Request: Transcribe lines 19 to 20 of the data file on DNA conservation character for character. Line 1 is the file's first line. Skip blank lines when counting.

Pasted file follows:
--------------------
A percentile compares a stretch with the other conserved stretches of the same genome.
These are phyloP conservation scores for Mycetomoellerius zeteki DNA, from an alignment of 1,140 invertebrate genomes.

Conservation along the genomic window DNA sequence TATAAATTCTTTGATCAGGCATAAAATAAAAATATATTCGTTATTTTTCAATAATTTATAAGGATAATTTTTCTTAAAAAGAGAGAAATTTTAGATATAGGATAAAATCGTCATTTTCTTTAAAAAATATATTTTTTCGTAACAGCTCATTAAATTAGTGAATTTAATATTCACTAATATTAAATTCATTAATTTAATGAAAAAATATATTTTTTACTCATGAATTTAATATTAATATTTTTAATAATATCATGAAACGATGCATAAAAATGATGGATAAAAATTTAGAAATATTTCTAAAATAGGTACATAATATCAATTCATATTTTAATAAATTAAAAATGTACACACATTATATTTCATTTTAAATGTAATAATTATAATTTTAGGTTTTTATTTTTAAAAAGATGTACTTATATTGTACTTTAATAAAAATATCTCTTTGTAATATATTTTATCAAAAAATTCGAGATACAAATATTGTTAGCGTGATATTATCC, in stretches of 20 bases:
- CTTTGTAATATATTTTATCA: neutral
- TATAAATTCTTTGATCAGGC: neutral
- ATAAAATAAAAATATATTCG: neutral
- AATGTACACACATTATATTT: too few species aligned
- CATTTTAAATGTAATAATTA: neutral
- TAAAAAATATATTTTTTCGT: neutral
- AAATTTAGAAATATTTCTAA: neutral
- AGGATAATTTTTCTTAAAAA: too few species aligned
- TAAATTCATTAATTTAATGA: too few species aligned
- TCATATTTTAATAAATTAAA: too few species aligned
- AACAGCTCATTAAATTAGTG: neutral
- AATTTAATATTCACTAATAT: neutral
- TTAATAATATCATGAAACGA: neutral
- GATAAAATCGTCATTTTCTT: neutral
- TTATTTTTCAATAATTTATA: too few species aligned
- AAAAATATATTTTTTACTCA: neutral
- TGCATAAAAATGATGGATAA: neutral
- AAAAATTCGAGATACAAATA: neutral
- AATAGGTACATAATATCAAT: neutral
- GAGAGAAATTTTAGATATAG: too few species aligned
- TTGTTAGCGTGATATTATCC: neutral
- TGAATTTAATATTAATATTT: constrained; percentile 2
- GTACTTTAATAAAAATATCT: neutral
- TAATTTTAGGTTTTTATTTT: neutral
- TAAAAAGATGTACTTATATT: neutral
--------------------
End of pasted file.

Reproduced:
- AAAAATATATTTTTTACTCA: neutral
- TGCATAAAAATGATGGATAA: neutral